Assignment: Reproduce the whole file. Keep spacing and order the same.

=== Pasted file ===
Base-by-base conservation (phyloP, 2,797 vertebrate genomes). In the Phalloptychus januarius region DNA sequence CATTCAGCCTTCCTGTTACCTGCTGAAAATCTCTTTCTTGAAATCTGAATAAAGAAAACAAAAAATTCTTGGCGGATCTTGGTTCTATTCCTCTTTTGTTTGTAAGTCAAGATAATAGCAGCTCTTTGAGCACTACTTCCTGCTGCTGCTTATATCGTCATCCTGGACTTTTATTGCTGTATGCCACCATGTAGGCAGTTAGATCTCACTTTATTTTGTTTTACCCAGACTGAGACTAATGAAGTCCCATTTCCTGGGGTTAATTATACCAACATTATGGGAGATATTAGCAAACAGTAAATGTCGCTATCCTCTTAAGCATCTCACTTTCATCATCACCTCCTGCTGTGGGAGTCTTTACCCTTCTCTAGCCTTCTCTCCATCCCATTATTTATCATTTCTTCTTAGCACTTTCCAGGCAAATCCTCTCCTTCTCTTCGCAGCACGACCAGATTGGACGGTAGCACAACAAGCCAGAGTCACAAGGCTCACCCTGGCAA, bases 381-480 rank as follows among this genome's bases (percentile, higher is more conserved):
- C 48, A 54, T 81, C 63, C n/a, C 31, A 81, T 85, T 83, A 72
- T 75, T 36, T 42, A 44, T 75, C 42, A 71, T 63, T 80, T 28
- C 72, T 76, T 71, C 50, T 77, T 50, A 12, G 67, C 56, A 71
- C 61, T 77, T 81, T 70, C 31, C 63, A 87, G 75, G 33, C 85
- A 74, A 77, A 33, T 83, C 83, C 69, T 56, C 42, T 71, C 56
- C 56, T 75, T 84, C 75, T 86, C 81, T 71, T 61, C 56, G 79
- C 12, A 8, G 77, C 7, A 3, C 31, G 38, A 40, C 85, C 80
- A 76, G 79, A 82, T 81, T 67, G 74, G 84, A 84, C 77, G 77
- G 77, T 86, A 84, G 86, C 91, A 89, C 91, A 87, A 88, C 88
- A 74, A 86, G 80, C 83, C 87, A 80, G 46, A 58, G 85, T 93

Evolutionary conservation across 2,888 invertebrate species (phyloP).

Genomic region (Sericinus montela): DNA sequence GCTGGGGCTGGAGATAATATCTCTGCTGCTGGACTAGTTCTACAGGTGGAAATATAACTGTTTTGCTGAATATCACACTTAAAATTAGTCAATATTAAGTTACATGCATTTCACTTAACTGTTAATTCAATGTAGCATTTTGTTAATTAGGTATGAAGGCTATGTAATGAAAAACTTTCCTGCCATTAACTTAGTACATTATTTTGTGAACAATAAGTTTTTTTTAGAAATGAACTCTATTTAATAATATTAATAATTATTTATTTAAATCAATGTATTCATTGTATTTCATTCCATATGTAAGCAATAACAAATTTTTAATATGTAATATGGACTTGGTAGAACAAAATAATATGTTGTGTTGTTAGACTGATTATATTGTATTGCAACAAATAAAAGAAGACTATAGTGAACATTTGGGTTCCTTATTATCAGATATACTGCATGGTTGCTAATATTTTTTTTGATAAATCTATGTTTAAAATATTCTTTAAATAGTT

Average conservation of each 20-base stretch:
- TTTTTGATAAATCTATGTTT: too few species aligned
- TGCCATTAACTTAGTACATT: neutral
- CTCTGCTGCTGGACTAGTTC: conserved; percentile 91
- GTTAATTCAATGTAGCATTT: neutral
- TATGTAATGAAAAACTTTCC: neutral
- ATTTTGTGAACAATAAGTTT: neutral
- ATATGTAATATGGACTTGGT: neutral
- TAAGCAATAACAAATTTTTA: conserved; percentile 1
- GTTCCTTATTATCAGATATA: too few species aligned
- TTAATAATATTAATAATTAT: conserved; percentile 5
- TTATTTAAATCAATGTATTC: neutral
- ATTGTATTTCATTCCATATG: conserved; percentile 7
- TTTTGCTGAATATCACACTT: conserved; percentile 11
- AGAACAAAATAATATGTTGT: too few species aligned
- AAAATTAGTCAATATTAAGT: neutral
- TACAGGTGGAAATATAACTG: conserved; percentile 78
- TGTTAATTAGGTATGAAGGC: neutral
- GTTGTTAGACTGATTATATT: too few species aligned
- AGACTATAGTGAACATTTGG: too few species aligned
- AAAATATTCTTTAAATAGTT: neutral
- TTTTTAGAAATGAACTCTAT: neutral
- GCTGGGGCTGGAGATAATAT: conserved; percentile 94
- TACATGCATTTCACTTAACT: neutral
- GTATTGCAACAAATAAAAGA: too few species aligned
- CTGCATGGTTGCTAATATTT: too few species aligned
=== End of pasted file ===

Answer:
Base-by-base conservation (phyloP, 2,797 vertebrate genomes). In the Phalloptychus januarius region DNA sequence CATTCAGCCTTCCTGTTACCTGCTGAAAATCTCTTTCTTGAAATCTGAATAAAGAAAACAAAAAATTCTTGGCGGATCTTGGTTCTATTCCTCTTTTGTTTGTAAGTCAAGATAATAGCAGCTCTTTGAGCACTACTTCCTGCTGCTGCTTATATCGTCATCCTGGACTTTTATTGCTGTATGCCACCATGTAGGCAGTTAGATCTCACTTTATTTTGTTTTACCCAGACTGAGACTAATGAAGTCCCATTTCCTGGGGTTAATTATACCAACATTATGGGAGATATTAGCAAACAGTAAATGTCGCTATCCTCTTAAGCATCTCACTTTCATCATCACCTCCTGCTGTGGGAGTCTTTACCCTTCTCTAGCCTTCTCTCCATCCCATTATTTATCATTTCTTCTTAGCACTTTCCAGGCAAATCCTCTCCTTCTCTTCGCAGCACGACCAGATTGGACGGTAGCACAACAAGCCAGAGTCACAAGGCTCACCCTGGCAA, bases 381-480 rank as follows among this genome's bases (percentile, higher is more conserved):
- C 48, A 54, T 81, C 63, C n/a, C 31, A 81, T 85, T 83, A 72
- T 75, T 36, T 42, A 44, T 75, C 42, A 71, T 63, T 80, T 28
- C 72, T 76, T 71, C 50, T 77, T 50, A 12, G 67, C 56, A 71
- C 61, T 77, T 81, T 70, C 31, C 63, A 87, G 75, G 33, C 85
- A 74, A 77, A 33, T 83, C 83, C 69, T 56, C 42, T 71, C 56
- C 56, T 75, T 84, C 75, T 86, C 81, T 71, T 61, C 56, G 79
- C 12, A 8, G 77, C 7, A 3, C 31, G 38, A 40, C 85, C 80
- A 76, G 79, A 82, T 81, T 67, G 74, G 84, A 84, C 77, G 77
- G 77, T 86, A 84, G 86, C 91, A 89, C 91, A 87, A 88, C 88
- A 74, A 86, G 80, C 83, C 87, A 80, G 46, A 58, G 85, T 93

Evolutionary conservation across 2,888 invertebrate species (phyloP).

Genomic region (Sericinus montela): DNA sequence GCTGGGGCTGGAGATAATATCTCTGCTGCTGGACTAGTTCTACAGGTGGAAATATAACTGTTTTGCTGAATATCACACTTAAAATTAGTCAATATTAAGTTACATGCATTTCACTTAACTGTTAATTCAATGTAGCATTTTGTTAATTAGGTATGAAGGCTATGTAATGAAAAACTTTCCTGCCATTAACTTAGTACATTATTTTGTGAACAATAAGTTTTTTTTAGAAATGAACTCTATTTAATAATATTAATAATTATTTATTTAAATCAATGTATTCATTGTATTTCATTCCATATGTAAGCAATAACAAATTTTTAATATGTAATATGGACTTGGTAGAACAAAATAATATGTTGTGTTGTTAGACTGATTATATTGTATTGCAACAAATAAAAGAAGACTATAGTGAACATTTGGGTTCCTTATTATCAGATATACTGCATGGTTGCTAATATTTTTTTTGATAAATCTATGTTTAAAATATTCTTTAAATAGTT

Average conservation of each 20-base stretch:
- TTTTTGATAAATCTATGTTT: too few species aligned
- TGCCATTAACTTAGTACATT: neutral
- CTCTGCTGCTGGACTAGTTC: conserved; percentile 91
- GTTAATTCAATGTAGCATTT: neutral
- TATGTAATGAAAAACTTTCC: neutral
- ATTTTGTGAACAATAAGTTT: neutral
- ATATGTAATATGGACTTGGT: neutral
- TAAGCAATAACAAATTTTTA: conserved; percentile 1
- GTTCCTTATTATCAGATATA: too few species aligned
- TTAATAATATTAATAATTAT: conserved; percentile 5
- TTATTTAAATCAATGTATTC: neutral
- ATTGTATTTCATTCCATATG: conserved; percentile 7
- TTTTGCTGAATATCACACTT: conserved; percentile 11
- AGAACAAAATAATATGTTGT: too few species aligned
- AAAATTAGTCAATATTAAGT: neutral
- TACAGGTGGAAATATAACTG: conserved; percentile 78
- TGTTAATTAGGTATGAAGGC: neutral
- GTTGTTAGACTGATTATATT: too few species aligned
- AGACTATAGTGAACATTTGG: too few species aligned
- AAAATATTCTTTAAATAGTT: neutral
- TTTTTAGAAATGAACTCTAT: neutral
- GCTGGGGCTGGAGATAATAT: conserved; percentile 94
- TACATGCATTTCACTTAACT: neutral
- GTATTGCAACAAATAAAAGA: too few species aligned
- CTGCATGGTTGCTAATATTT: too few species aligned